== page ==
Typically, teachers do check what pupils understand before they move onto new learning.

However, sometimes teachers do not provide the right support to ensure pupils understand key concepts within the curriculum. In addition, teachers do not always adapt learning to meet the different needs of pupils. As a result, pupils have gaps in their subject knowledge, meaning they find it more difficult to understand new topics and ideas.

Strategies designed to help pupils improve and manage their behaviour are effective. In lessons, learning is rarely disrupted as staff deal with it well. Many pupils have struggled to attend school previously.

Leaders work with parents and referring schools to encourage attendance. For many pupils, there have been some improvements in how regularly they attend school. This has supported their re-engagement with education.

Leaders prepare pupils exceptionally well to reintegrate back into mainstream school or the next stages of education. After leaving the school, the vast majority of pupils continue in post-16 education, training or employment. Lessons on finance and life skills prepare pupils for adulthood.

Pupils learn to respectfully debate societal dilemmas such as the age restrictions on social media platforms. Pupils learn to take care of their mental and physical health. This includes learning about sex and relationships in an age-appropriate way.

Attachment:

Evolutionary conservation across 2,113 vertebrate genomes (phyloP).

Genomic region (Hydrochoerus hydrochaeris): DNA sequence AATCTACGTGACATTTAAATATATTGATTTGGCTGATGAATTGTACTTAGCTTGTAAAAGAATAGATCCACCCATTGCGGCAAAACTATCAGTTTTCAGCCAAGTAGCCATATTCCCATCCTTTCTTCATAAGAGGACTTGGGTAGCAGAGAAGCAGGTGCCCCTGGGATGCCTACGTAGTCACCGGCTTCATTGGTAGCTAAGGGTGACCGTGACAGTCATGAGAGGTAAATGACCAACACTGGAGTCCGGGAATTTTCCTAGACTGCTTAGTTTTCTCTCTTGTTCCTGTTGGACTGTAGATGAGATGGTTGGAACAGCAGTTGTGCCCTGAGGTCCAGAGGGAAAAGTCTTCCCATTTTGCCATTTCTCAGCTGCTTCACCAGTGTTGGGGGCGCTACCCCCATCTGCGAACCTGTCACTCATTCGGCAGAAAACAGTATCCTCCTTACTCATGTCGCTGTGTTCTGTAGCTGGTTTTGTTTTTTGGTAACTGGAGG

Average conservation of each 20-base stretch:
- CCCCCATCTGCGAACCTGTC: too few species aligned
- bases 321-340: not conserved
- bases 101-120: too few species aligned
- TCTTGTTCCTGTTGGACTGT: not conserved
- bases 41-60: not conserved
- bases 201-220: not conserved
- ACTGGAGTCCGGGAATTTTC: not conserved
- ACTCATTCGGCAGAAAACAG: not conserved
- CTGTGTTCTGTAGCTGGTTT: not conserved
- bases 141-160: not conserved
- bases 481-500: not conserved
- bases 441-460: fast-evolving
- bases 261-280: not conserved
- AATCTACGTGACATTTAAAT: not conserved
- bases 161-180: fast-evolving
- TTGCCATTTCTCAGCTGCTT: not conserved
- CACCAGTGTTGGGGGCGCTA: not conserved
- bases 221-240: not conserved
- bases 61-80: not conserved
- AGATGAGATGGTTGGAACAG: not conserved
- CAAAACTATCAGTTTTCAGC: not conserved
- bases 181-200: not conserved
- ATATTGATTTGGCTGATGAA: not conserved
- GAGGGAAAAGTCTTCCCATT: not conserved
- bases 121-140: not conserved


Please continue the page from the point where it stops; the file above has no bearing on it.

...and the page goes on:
The extensive careers programme provides pupils with unbiased information about possible career paths. Visitors from colleges, universities and local industries inspire pupils to strive ambitiously for prosperous futures.

Governors have oversight to ensure leaders make decisions that are in the very best interests of pupils.

They maintain a clear view to help leaders ensure their actions are effective. Staff value the wealth of training that helps them to fulfil their roles.


The arrangements for safeguarding are effective.

School leaders provide effective training to ensure staff can identify the signs that a pupil may be at risk of harm. They tenaciously seek out professional support for pupils who need it. Staff are well informed of the risks that pupils may face by working closely with referring schools, parents and carers.

Meticulous records clearly indicate the steps that leaders take to resolve any reported concerns about the welfare of pupils.

Pupils have regular talks from external providers to inform them of how to stay safe outside of school. This has included how to avoid the dangers of knife crime.

What does the school need to do to improve?

(Information for the school and appropriate authority)

• Staff do not always ensure that the teaching choices they make help pupils learn the intended curriculum. Consequently, pupils have some gaps in their knowledge meaning they can find exploring new ideas and concepts more difficult. Leaders must ensure that staff have the skills and expertise needed to effectively implement the school's curriculum.